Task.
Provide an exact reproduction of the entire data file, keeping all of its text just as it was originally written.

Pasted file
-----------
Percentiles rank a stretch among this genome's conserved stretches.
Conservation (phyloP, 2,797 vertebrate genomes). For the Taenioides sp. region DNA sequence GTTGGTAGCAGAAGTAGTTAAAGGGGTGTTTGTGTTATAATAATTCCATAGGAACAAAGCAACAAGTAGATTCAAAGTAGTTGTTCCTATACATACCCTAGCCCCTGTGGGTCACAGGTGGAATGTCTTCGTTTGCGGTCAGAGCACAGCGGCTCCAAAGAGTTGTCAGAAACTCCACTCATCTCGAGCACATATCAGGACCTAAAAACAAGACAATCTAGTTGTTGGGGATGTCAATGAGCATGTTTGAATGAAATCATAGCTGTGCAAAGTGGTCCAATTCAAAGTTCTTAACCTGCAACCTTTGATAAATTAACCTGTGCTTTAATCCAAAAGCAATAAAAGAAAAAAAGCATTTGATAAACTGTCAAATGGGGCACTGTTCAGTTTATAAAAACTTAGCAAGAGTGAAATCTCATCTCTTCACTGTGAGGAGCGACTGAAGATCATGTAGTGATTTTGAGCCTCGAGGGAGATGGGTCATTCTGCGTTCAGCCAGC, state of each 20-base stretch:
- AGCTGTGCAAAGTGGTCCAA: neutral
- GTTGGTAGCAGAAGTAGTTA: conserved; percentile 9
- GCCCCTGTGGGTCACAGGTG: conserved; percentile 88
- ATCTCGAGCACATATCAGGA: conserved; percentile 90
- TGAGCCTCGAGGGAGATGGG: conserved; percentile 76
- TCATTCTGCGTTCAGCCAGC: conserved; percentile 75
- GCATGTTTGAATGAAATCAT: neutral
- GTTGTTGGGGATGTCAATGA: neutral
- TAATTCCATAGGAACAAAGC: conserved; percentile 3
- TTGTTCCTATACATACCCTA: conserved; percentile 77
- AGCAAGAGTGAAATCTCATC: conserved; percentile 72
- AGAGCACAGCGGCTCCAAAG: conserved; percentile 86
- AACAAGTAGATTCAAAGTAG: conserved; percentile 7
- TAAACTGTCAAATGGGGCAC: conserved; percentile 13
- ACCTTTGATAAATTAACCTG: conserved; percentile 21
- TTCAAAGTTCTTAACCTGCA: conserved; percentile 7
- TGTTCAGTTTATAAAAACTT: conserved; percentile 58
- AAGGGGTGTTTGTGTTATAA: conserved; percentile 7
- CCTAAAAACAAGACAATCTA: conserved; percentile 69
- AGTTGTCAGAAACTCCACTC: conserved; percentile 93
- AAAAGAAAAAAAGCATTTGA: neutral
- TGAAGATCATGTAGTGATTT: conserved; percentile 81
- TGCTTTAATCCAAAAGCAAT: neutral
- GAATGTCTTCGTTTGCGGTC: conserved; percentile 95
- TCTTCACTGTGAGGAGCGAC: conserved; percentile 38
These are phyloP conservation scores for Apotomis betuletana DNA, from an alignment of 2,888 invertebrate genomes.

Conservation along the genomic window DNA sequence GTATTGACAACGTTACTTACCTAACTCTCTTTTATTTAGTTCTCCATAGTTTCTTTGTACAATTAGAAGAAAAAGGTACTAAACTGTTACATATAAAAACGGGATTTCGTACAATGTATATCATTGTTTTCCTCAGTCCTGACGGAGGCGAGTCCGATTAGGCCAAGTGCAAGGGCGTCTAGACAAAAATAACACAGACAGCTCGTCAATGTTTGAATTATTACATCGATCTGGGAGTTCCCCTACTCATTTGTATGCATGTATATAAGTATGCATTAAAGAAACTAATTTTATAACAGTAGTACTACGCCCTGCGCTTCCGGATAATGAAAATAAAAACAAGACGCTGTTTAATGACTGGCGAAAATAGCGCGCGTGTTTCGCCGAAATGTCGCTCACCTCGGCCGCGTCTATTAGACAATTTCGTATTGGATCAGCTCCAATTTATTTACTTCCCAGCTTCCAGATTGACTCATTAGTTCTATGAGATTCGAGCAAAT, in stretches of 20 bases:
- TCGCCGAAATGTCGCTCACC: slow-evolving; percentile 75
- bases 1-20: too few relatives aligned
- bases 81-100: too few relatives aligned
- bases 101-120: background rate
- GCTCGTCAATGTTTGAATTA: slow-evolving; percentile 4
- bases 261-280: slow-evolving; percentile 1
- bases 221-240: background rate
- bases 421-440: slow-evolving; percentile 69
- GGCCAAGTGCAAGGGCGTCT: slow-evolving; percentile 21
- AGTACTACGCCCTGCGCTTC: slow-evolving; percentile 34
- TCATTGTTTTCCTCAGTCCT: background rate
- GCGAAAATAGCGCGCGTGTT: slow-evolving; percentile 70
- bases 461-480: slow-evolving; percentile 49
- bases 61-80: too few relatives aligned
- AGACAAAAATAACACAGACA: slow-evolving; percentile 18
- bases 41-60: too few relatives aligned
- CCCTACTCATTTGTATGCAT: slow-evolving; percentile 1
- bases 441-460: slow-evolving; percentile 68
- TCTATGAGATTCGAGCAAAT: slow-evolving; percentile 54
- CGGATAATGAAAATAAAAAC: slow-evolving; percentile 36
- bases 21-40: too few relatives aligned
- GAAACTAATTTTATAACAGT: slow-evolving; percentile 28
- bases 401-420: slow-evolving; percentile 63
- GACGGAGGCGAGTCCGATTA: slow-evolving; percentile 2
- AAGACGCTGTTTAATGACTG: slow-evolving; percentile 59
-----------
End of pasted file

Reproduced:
Percentiles rank a stretch among this genome's conserved stretches.
Conservation (phyloP, 2,797 vertebrate genomes). For the Taenioides sp. region DNA sequence GTTGGTAGCAGAAGTAGTTAAAGGGGTGTTTGTGTTATAATAATTCCATAGGAACAAAGCAACAAGTAGATTCAAAGTAGTTGTTCCTATACATACCCTAGCCCCTGTGGGTCACAGGTGGAATGTCTTCGTTTGCGGTCAGAGCACAGCGGCTCCAAAGAGTTGTCAGAAACTCCACTCATCTCGAGCACATATCAGGACCTAAAAACAAGACAATCTAGTTGTTGGGGATGTCAATGAGCATGTTTGAATGAAATCATAGCTGTGCAAAGTGGTCCAATTCAAAGTTCTTAACCTGCAACCTTTGATAAATTAACCTGTGCTTTAATCCAAAAGCAATAAAAGAAAAAAAGCATTTGATAAACTGTCAAATGGGGCACTGTTCAGTTTATAAAAACTTAGCAAGAGTGAAATCTCATCTCTTCACTGTGAGGAGCGACTGAAGATCATGTAGTGATTTTGAGCCTCGAGGGAGATGGGTCATTCTGCGTTCAGCCAGC, state of each 20-base stretch:
- AGCTGTGCAAAGTGGTCCAA: neutral
- GTTGGTAGCAGAAGTAGTTA: conserved; percentile 9
- GCCCCTGTGGGTCACAGGTG: conserved; percentile 88
- ATCTCGAGCACATATCAGGA: conserved; percentile 90
- TGAGCCTCGAGGGAGATGGG: conserved; percentile 76
- TCATTCTGCGTTCAGCCAGC: conserved; percentile 75
- GCATGTTTGAATGAAATCAT: neutral
- GTTGTTGGGGATGTCAATGA: neutral
- TAATTCCATAGGAACAAAGC: conserved; percentile 3
- TTGTTCCTATACATACCCTA: conserved; percentile 77
- AGCAAGAGTGAAATCTCATC: conserved; percentile 72
- AGAGCACAGCGGCTCCAAAG: conserved; percentile 86
- AACAAGTAGATTCAAAGTAG: conserved; percentile 7
- TAAACTGTCAAATGGGGCAC: conserved; percentile 13
- ACCTTTGATAAATTAACCTG: conserved; percentile 21
- TTCAAAGTTCTTAACCTGCA: conserved; percentile 7
- TGTTCAGTTTATAAAAACTT: conserved; percentile 58
- AAGGGGTGTTTGTGTTATAA: conserved; percentile 7
- CCTAAAAACAAGACAATCTA: conserved; percentile 69
- AGTTGTCAGAAACTCCACTC: conserved; percentile 93
- AAAAGAAAAAAAGCATTTGA: neutral
- TGAAGATCATGTAGTGATTT: conserved; percentile 81
- TGCTTTAATCCAAAAGCAAT: neutral
- GAATGTCTTCGTTTGCGGTC: conserved; percentile 95
- TCTTCACTGTGAGGAGCGAC: conserved; percentile 38
These are phyloP conservation scores for Apotomis betuletana DNA, from an alignment of 2,888 invertebrate genomes.

Conservation along the genomic window DNA sequence GTATTGACAACGTTACTTACCTAACTCTCTTTTATTTAGTTCTCCATAGTTTCTTTGTACAATTAGAAGAAAAAGGTACTAAACTGTTACATATAAAAACGGGATTTCGTACAATGTATATCATTGTTTTCCTCAGTCCTGACGGAGGCGAGTCCGATTAGGCCAAGTGCAAGGGCGTCTAGACAAAAATAACACAGACAGCTCGTCAATGTTTGAATTATTACATCGATCTGGGAGTTCCCCTACTCATTTGTATGCATGTATATAAGTATGCATTAAAGAAACTAATTTTATAACAGTAGTACTACGCCCTGCGCTTCCGGATAATGAAAATAAAAACAAGACGCTGTTTAATGACTGGCGAAAATAGCGCGCGTGTTTCGCCGAAATGTCGCTCACCTCGGCCGCGTCTATTAGACAATTTCGTATTGGATCAGCTCCAATTTATTTACTTCCCAGCTTCCAGATTGACTCATTAGTTCTATGAGATTCGAGCAAAT, in stretches of 20 bases:
- TCGCCGAAATGTCGCTCACC: slow-evolving; percentile 75
- bases 1-20: too few relatives aligned
- bases 81-100: too few relatives aligned
- bases 101-120: background rate
- GCTCGTCAATGTTTGAATTA: slow-evolving; percentile 4
- bases 261-280: slow-evolving; percentile 1
- bases 221-240: background rate
- bases 421-440: slow-evolving; percentile 69
- GGCCAAGTGCAAGGGCGTCT: slow-evolving; percentile 21
- AGTACTACGCCCTGCGCTTC: slow-evolving; percentile 34
- TCATTGTTTTCCTCAGTCCT: background rate
- GCGAAAATAGCGCGCGTGTT: slow-evolving; percentile 70
- bases 461-480: slow-evolving; percentile 49
- bases 61-80: too few relatives aligned
- AGACAAAAATAACACAGACA: slow-evolving; percentile 18
- bases 41-60: too few relatives aligned
- CCCTACTCATTTGTATGCAT: slow-evolving; percentile 1
- bases 441-460: slow-evolving; percentile 68
- TCTATGAGATTCGAGCAAAT: slow-evolving; percentile 54
- CGGATAATGAAAATAAAAAC: slow-evolving; percentile 36
- bases 21-40: too few relatives aligned
- GAAACTAATTTTATAACAGT: slow-evolving; percentile 28
- bases 401-420: slow-evolving; percentile 63
- GACGGAGGCGAGTCCGATTA: slow-evolving; percentile 2
- AAGACGCTGTTTAATGACTG: slow-evolving; percentile 59